Pubdate: Thu, 13 Sep 2012
Source: Santa Ynez Valley News (CA)
Copyright: 2012 Lee Central Coast Newspapers
Author: Julian J. Ramos


Members of the Santa Ynez Valley Youth Coalition are celebrating the
award of two federal grants, totaling $825,000 over five years, to
continue their fight against substance abuse by young people.

Formerly known as the Santa Ynez Valley Coalition to Promote Drug Free
Youth, the local group is one of 57 recipients nationwide - and one of
just five in California - of a grant from the Drug Free Communities
program, coalition coordinator Mary Conway announced.

Funding under the new grant will be $125,000 a year for the next five
years, a total of $625,000, which is an overall increase of $125,000
from the group's previous five-year, $500,000 grant that expired in

The new award was announced Aug. 24 by the office of National Drug
Control Policy.

In addition, the coalition was notified Sept. 6 that it has received
another $200,000 - $50,000 per year over four years - from the STOP,
or Sober Truth on Preventing Underage Drinking, Act that will go
specifically toward alcohol-use prevention and education.

"It is wonderful to now know that we have the resources necessary to
continue our efforts here in our community to help our kids reach
their potential and avoid the devastating pitfalls of substance
abuse," Conway said.

Founded in 2005, the 30-member coalition is dedicated to promoting
healthy lifestyles and preventing or reducing alcohol and other
substance abuse among young people through partnerships with law
enforcement, city councils and schools.

In the past few years, the coalition, a committee of the nonprofit
group Santa Ynez Valley People Helping People, spearheaded adoption of
a social-host ordinance in Buellton, Solvang and Santa Barbara County.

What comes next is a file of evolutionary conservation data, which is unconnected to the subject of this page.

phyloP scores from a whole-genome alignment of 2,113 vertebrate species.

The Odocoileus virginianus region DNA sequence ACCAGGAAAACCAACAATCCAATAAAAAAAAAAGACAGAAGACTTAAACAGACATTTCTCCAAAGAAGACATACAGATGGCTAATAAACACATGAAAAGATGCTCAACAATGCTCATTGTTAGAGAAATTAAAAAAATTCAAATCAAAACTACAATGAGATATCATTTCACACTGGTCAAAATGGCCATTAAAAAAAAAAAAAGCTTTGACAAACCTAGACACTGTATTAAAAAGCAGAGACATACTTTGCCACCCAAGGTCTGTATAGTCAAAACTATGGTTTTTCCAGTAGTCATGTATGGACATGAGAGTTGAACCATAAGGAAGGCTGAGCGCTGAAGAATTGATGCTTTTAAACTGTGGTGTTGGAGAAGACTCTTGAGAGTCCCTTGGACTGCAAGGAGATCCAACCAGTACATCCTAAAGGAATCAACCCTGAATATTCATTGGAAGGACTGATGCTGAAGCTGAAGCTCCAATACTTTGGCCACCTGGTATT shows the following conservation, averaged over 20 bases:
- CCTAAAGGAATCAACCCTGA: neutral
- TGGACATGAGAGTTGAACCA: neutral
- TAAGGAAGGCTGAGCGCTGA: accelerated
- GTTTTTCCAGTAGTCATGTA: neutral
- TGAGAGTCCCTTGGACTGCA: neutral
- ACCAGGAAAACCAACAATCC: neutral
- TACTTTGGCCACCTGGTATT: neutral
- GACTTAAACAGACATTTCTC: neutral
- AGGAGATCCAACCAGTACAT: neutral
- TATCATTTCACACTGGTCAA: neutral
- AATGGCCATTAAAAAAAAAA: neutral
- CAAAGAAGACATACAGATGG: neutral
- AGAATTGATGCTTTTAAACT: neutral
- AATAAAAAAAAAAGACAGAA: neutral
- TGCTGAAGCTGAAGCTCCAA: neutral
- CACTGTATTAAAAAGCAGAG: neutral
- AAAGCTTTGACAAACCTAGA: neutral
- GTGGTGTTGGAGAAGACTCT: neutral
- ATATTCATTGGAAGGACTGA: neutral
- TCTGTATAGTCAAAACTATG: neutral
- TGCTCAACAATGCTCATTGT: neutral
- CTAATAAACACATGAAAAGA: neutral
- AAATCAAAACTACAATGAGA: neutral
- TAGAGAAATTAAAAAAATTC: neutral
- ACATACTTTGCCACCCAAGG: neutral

As an example of the policy change, the ordinance imposes fines on
adults who knowingly provide a place where underage drinking occurs.

In Buellton, the coalition played a key role in the adoption of a
second-hand smoke ordinance that took effect in July, and adoption of
a temporary moratorium on new cigarette, tobacco and "head shops" last

"Efforts to keep our youth drug-free are critical to healthy and safe
communities here in the Santa Ynez Valley," Conway said. "The
Drug-Free Communities Support Program recognizes the great potential
of the Valley Youth Coalition to help save young peoples' lives. This
new funding will allow the coalition to continue to organize and
mobilize our community to prevent youth substance use."

The coalition will continue to address specifically the drugs most
commonly used by local youth - alcohol, marijuana, tobacco, and
non-medical use of prescription drugs, according to Conway.

"Great strides have been made during the past five years to reduce
youth access to these drugs, educating our youth and families, and
mobilizing our local leaders," she said. "This new DFC grant allows us
to continue to build on these successes and strengthen our community
in its effort to secure the health and well being of our youth and
their future."

In November, the coalition is expected to hold a strategy session to
examine its work plans for the upcoming year.

Lois Craig, coalition project director, wrote the grant application,
and the coalition's sustainability work group led a pledge drive
seeking community donations as part of a contingency plan.

The local fundraising was meant to continue the coalition's work for
another year without losing any momentum with students and their
families in case there was no federal funding available.

The drive was about $5,000 short of its $125,000 goal, Conway said.
With the grant secured, pledged amounts will not be collected.
However, some people who pledged have chosen to donate anyway, Conway

The coalition is sponsored by People Helping People, which provides
staffing and administrative support for its programs and services.

For more information about the group, visit
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